A.J. Burnett, Yankees: As far as Burnett starts go, the Yankee whipping boy wasn't too bad on Wednesday, allowing four runs on seven hits in six innings, striking out seven and walking four. No, those aren't great numbers, but it's certainly good for Burnett this season. However, he did make history -- and not the kind he'd like -- on Wednesday with three wild pitches. It was the eighth time he's recorded at least three wild pitches in his career, the most in the modern history. Nolan Ryan, Phil Niekro and Tommy John all had seven games with three wild pitches, which is pretty decent company. Burnett has 23 wild pitches this season, the most in baseball.

Daniel Bard, Red Sox: Thanks to Bard, Tim Wakefield failed in his eighth attempt at his 200th career victory. With Boston leading 8-6 in the eighth inning, Bard hit the first batter he faced and after loading the bases and recording two outs, he gave up the lead by walking Eric Thames and Jose Bautista to tie the game. Matt Albers then came in to relieve Bard and gave up a three-run double to Edwin Encarnacion, who drove in five in the game to give the Jays the lead for good. Wakefield wasn't great, allowing five runs (four earned) and three hits in five innings. He walked three and hit two more, but was in line to record the W.

Orlando Cabrera, Giants: Many around the Bay Area are wondering why Giants manager Bruce Bochy is sticking with Cabrera over rookie Brandon Crawford at shortstop everyday. It didn't get any better in the team's 3-1 loss to the Padres on Wednesday. In the eighth inning, Cabrera dropped an easy popup behind the infield by Wil Venable, who later scored on a Cameron Maybin triple to give San Diego a two-run cushion going into the ninth with closer Heath Bell on the mound. It was Cabrera's fifth error in 30 games with the Giants. He's also struggling at the plate, going 3 for 28 in the team's last 10 games, including an 0-for-3 night on Wednesday.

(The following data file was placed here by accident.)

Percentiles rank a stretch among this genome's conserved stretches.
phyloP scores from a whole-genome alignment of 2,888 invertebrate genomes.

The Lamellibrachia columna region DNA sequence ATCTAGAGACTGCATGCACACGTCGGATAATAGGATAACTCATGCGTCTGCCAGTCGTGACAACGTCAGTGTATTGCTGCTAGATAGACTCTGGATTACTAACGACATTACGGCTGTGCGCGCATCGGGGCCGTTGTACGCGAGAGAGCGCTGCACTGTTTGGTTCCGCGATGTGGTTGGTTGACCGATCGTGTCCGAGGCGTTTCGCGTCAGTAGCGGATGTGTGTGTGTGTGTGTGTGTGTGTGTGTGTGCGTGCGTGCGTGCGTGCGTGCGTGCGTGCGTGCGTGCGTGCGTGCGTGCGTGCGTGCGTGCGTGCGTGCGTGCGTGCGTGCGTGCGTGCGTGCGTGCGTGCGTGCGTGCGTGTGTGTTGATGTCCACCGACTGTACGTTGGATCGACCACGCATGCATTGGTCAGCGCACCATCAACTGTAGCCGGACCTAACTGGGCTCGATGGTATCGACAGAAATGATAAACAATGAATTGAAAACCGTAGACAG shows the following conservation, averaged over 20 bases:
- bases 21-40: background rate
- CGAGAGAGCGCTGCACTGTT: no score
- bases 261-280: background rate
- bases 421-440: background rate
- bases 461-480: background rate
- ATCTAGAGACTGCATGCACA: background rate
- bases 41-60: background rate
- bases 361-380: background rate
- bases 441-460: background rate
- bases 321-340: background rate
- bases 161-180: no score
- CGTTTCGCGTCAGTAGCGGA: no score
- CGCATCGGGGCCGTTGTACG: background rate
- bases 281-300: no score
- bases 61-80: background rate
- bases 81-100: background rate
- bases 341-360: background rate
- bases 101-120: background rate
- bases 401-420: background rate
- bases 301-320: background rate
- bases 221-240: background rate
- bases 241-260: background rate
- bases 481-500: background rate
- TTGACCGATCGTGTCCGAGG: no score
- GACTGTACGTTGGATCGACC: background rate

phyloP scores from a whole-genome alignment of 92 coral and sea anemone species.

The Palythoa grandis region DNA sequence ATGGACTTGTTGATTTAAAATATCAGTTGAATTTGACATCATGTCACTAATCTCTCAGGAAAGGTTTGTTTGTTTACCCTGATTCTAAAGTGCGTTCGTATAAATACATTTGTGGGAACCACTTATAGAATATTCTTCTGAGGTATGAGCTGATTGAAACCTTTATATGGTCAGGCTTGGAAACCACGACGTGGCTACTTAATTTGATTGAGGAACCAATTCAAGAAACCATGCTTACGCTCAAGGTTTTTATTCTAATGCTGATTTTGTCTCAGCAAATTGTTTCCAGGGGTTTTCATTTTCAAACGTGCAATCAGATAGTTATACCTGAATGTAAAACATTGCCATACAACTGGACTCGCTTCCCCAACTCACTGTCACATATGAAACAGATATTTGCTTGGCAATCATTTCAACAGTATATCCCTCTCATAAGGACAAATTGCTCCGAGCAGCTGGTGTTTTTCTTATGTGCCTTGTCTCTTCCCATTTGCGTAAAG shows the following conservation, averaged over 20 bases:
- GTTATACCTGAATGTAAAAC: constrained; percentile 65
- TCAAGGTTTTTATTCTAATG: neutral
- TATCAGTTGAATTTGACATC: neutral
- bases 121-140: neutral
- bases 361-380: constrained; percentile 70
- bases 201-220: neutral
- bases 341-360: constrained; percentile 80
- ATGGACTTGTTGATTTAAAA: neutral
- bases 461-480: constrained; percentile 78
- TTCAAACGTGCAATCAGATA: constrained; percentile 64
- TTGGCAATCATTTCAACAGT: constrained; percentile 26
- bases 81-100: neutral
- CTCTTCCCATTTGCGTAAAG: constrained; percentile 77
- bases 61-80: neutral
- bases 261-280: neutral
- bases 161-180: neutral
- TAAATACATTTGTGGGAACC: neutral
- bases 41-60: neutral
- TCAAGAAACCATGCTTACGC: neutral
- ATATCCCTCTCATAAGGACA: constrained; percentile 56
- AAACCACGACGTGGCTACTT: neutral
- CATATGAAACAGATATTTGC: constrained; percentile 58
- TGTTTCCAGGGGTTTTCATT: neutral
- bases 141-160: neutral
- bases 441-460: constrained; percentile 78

For more baseball news, rumors and analysis, follow @cbssportsmlb on Twitter or subscribe to the RSS feed.
Posted on: September 7, 2011 11:01 am
Edited on: September 7, 2011 11:04 am
 

Pepper: Crane's purchase of Astros in doubt

Crane
By Evan Brunell

Limbo: The saga of Jim Crane as Astros owner continues to take a strange path, and that path may be headed toward a rejection.

BizofBaseball.com outlines the reasons behind why the deal has stalled... and why approval may be a pipe dream at this point. You'll have to click through to get the full breakdown, but the main takeaway is that Crane shares some sobering similarities with Dodgers owner Frank McCourt, and we all know how that turned out.

For one, Crane had a contentious divorce himself that ended up in the papers back in 2000, where he reportedly came to blows with his son. Crane's history in court is also checkered, as allegations of racism and war-profiteering are very real concerns, and baseball understandably may not be interested in being affiliated with such a person, especially one whose companies were in federal court 130 times in 15 years.